Contextualizing Science: Examining Science’s Moral and Social Dimensions Using Virtue Ethics and the Humanities

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Science and society share considerable relationships, with each shaping course of the other. Because of this, scientists have a responsibility to reflect upon their work’s social and moral dimensions when producing knowledge. Placing science within a virtue ethics framework highlights critical features for developing a contextualized and reflective science. Virtue ethics focuses on cultivating character, drawing attention to the role of the scientist’s character when producing scientifically sound knowledge and contextualizing her work. Phronêsis, or practical wisdom, helps the scientist discern a virtuous path through the multitude of options, emphasizing the importance of examining the situation from multiple perspectives and attending to the situation’s particular nuances. Reflective practice and moral imagination elaborate upon phronêsis. Reflective practice discusses how practitioners reflect upon their work by noticing small details, taking the context into account, and adjusting accordingly. In seeing the situation from other perspectives and in discerning a virtuous path, the scientist exercises moral imagination. The humanities can serve as a rich resource for cultivating these skills and exploring science’s contexts. Examining figures of the scientist begins to outline features of the public’s contradictory relationship with science and how scientists are positioned within that contested space. The figure of the ordinary scientist shows how frameworks can color how scientists approach and interpret their work. The mad scientist highlights how the scientist’s reflection on his work’s consequences is a critical factor in evaluating whether it is acceptable or not. And the heroic scientist demonstrates the need for closely reading how the characters are constructed, with the heroic scientist sharing many characteristics with the mad scientist, but are presented favorably. Taken together, these figures illustrate some features of the public’s relationship with science and demonstrate how the scientist’s character is a critical factor for practicing a contextualized and reflective science. Recent developments suggest science’s movement towards incorporating these issues into scientific practice. Translational science, which emphasizes interdisciplinary teams and community engagement, coupled with the requirement for trainees receiving federal funding to take responsible conduct of research courses highlight this shift. Developing a humanities-informed training program can further cultivate a contextualized science.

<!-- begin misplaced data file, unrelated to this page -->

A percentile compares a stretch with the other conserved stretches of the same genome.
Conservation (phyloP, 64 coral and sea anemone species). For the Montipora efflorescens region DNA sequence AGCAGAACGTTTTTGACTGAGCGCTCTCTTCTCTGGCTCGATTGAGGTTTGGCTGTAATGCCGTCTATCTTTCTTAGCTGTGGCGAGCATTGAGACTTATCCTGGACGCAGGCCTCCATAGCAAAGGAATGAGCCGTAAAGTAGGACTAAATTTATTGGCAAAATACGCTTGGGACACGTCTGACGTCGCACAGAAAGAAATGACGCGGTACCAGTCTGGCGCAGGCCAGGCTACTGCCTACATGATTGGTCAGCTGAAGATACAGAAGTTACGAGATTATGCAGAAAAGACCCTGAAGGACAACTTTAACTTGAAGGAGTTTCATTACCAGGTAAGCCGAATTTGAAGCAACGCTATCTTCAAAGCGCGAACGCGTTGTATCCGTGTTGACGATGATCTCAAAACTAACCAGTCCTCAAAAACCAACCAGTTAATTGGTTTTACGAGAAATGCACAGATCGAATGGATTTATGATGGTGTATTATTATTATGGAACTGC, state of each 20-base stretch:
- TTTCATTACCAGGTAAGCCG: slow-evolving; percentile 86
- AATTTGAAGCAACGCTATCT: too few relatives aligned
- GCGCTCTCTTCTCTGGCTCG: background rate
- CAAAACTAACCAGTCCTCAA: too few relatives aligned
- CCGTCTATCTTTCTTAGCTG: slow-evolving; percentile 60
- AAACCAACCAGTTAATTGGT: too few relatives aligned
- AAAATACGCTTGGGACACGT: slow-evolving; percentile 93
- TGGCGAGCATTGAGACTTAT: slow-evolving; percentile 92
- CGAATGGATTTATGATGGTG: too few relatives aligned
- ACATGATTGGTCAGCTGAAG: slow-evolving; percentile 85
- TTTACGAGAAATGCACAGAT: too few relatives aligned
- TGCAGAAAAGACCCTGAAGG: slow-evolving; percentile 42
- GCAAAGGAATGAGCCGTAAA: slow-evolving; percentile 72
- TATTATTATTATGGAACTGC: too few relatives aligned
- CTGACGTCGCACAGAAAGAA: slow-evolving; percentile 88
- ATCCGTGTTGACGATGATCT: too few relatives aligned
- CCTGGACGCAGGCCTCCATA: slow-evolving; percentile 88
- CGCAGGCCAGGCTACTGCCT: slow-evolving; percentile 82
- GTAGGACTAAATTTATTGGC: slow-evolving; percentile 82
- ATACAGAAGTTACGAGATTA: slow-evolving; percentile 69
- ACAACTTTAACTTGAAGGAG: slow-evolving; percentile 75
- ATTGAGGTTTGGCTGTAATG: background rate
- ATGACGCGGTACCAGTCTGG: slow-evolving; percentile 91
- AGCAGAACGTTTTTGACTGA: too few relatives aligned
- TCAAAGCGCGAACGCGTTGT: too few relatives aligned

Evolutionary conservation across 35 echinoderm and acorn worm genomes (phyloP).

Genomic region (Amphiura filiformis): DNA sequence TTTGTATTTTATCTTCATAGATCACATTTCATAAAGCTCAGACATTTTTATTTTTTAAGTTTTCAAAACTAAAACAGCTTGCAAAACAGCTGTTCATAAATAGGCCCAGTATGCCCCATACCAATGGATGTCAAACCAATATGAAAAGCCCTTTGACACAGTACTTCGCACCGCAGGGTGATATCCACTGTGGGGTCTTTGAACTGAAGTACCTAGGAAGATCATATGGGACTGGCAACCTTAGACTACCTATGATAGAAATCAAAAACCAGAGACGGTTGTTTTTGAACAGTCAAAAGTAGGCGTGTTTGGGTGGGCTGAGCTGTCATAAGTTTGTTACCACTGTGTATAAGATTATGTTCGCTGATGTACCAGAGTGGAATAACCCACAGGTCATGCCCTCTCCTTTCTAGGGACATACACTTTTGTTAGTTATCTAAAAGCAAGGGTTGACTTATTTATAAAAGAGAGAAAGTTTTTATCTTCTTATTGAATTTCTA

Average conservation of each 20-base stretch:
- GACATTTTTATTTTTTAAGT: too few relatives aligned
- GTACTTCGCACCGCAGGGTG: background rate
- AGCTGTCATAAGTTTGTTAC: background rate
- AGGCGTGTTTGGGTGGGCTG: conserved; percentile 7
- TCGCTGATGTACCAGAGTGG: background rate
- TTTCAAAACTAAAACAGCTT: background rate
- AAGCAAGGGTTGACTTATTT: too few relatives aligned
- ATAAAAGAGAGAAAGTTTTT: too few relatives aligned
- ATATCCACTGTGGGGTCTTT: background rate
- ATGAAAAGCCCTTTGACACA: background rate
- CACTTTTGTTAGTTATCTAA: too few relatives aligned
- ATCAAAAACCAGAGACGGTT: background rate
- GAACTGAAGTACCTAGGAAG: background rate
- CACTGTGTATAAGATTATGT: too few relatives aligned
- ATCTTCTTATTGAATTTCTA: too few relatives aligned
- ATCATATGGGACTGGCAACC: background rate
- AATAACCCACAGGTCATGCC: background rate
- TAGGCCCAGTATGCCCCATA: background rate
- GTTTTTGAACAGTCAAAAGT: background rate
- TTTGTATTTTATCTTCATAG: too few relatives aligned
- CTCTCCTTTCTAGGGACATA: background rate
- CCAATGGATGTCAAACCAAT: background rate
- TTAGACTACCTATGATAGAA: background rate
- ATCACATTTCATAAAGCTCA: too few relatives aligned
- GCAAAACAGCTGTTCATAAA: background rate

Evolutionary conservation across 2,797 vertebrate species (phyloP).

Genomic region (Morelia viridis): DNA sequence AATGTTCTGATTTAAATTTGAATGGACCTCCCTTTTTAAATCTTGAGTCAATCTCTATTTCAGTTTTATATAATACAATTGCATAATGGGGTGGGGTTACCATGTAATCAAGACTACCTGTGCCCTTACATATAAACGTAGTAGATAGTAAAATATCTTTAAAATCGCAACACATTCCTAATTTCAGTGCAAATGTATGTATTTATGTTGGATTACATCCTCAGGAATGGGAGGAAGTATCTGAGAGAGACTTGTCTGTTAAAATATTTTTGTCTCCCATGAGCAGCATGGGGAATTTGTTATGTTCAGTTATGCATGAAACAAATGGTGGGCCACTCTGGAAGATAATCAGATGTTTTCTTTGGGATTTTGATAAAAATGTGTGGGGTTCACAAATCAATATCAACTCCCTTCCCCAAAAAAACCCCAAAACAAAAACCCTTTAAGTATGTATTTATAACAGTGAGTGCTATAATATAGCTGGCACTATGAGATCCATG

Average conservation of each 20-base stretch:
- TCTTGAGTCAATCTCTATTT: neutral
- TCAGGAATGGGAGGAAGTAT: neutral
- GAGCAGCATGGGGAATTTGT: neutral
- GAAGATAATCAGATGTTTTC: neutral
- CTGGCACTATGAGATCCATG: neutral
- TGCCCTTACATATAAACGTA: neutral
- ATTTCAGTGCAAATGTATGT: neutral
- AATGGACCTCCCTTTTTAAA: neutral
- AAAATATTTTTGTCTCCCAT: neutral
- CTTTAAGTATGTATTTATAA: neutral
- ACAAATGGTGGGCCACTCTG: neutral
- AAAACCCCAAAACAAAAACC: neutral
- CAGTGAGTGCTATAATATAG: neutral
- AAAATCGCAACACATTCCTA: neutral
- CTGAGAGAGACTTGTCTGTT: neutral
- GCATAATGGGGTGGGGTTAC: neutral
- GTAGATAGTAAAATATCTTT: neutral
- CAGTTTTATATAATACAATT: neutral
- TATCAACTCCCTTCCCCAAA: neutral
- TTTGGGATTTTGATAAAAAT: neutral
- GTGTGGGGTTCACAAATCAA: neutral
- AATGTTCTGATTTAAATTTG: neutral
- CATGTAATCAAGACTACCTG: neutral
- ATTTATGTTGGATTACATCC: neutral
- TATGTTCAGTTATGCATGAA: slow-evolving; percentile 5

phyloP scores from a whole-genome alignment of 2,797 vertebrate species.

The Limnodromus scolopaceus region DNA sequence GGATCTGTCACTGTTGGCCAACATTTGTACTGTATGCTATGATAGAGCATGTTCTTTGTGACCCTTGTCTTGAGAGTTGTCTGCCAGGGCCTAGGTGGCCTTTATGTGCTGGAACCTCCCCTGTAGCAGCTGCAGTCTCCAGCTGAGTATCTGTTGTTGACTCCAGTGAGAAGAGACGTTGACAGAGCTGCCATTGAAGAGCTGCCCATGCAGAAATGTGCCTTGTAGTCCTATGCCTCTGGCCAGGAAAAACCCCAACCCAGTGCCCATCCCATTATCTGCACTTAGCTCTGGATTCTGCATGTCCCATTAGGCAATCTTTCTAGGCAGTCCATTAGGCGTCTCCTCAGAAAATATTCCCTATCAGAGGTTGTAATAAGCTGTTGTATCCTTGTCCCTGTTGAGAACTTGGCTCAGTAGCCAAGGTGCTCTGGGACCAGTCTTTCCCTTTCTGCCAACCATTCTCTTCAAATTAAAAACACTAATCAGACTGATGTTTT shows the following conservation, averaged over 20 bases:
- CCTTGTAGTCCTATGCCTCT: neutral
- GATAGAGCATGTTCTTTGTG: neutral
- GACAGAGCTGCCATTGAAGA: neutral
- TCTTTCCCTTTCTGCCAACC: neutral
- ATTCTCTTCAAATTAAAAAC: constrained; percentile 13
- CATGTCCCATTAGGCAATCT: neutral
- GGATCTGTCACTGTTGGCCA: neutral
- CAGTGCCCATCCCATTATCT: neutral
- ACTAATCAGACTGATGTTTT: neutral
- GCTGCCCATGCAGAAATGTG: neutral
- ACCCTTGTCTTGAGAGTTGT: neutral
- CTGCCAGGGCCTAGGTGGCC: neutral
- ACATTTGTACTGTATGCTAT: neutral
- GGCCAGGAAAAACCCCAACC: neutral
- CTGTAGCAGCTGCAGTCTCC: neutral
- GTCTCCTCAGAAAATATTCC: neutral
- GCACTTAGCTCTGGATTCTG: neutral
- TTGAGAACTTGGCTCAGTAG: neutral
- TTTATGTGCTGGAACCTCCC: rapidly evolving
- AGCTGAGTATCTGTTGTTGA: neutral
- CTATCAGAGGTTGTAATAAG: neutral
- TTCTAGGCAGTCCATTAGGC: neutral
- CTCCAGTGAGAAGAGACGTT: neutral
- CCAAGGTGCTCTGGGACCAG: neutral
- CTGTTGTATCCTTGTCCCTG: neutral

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Science and society, research ethics, virtue ethics, character, science and humanities, images of scientists
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